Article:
In the U.S., the rate of unionization at universities is far lower than in Canada, making collective agreements less viable as the guarantee of academic freedom.
The Alberta Court ruled that the Charter right to free expression applies to campus anti-abortion protesters in Alberta and that students at the University of Calgary were merely expressing themselves when they denigrated their professor on Facebook.
But no court has ruled that the Charter applies to universities’ classrooms or university teaching.
To further confuse matters
But Bill 32 focuses not on freedom of speech, but on academic freedom. The only other province to legislate on issues concerning academic freedom to our knowledge is Manitoba.
Manitoba’s Advanced Education Administration Act merely states that the minister responsible for post-secondary education, “respects the appropriate autonomy of educational institutions and the recognized principles of academic freedom.”
But the goal and functioning of Bill 32 is to define and control the principle of academic freedom (now under universities’ jurisdiction).
The Québec government claims it can do better than universities in protecting this core principle of academic freedom. More substantially, this bill politicizes complex questions of how professors do their work at the university.
Ignores right to criticize government
Commentators have criticized the bill for omitting what is usually considered a fundamental dimension, that is, the right for academics to criticize their own universities as well as government.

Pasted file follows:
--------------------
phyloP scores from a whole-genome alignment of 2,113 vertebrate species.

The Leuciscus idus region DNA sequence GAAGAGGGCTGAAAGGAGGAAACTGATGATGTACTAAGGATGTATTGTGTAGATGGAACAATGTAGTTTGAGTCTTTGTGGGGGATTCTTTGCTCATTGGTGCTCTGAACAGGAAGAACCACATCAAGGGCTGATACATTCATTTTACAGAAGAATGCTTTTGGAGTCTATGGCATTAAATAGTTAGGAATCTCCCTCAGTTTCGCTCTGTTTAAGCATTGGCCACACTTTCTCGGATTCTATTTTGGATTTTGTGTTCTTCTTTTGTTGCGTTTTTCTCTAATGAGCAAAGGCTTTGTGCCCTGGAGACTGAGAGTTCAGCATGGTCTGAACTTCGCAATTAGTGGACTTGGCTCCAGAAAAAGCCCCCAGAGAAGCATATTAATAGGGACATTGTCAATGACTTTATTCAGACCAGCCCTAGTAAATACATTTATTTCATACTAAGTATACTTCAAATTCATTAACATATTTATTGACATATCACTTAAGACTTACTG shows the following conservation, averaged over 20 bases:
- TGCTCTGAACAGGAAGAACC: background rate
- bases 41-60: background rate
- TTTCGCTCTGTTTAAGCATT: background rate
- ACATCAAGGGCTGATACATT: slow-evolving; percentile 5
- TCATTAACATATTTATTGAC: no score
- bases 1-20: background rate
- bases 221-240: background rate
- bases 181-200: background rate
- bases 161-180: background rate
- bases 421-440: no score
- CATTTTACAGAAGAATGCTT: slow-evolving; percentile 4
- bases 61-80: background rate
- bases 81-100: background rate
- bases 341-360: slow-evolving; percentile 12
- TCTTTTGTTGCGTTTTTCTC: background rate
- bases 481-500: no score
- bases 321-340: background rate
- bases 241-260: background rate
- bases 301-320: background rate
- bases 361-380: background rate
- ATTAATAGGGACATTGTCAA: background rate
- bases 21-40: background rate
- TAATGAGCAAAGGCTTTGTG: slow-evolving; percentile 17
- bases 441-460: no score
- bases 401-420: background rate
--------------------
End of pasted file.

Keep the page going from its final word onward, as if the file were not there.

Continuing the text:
University collective agreements are clear in granting academic freedom to faculty members based on them having fulfilled years of education to become experts in their fields.
But the bill ignores these standard definitions of academic freedom and presents it as if it is like the right to free expression: universal, applicable to everyone regardless of their qualifications.
As American historian Joan Wallach Scott argues about the American right-wing: by “collapsing the distinction between academic freedom and free speech, they deny the authority of knowledge and of the teacher who purveys it.”
Potential problems with scope
Since the bill does not restrict itself to academics but speaks of “the right of every person … in their field of activity,” concrete problems for implementation are evident.
For example, if a professor gives a student a C in a course, could this be challenged as restricting the student’s academic freedom from “doctrinal” constraint?
Could not the offence of plagiarism be argued as a “moral” constraint and thus against a student’s academic freedom?
Joins Ontario and Alberta ‘culture wars’
The purpose of this bill seems comparable to the influential statement issued by the University of Chicago, known as the Chicago Principles of Free Expression. Those principles nowhere mention academic freedom. But, they were also the grounds for the university to speak against “trigger warnings” and the notion of the university as a “safe space.”
The Chicago Principles have been adopted by many American universities, although not without controversy.
When Alberta Premier Jason Kenney and Ontario Premier Doug Ford insisted that universities in their respective provinces adopt freedom of speech policies, they referenced the Chicago Principles.
Québec’s bill may be seen as part of the on-going “culture wars,” along with Ford and Kenney’s grandstanding about free speech crises on university campuses.
As in those cases, maybe this is just political posturing with little genuine concern for the quality of university education.
In sum, even if this bill is revised or fails, its very proposal signals a move towards using academic freedom as a political weapon.
Peter Ives is Professor of Political Science at the University of Winnipeg. Eve Haque is a Professor in the Department of Languages, Literatures and Linguistics at York University, Canada.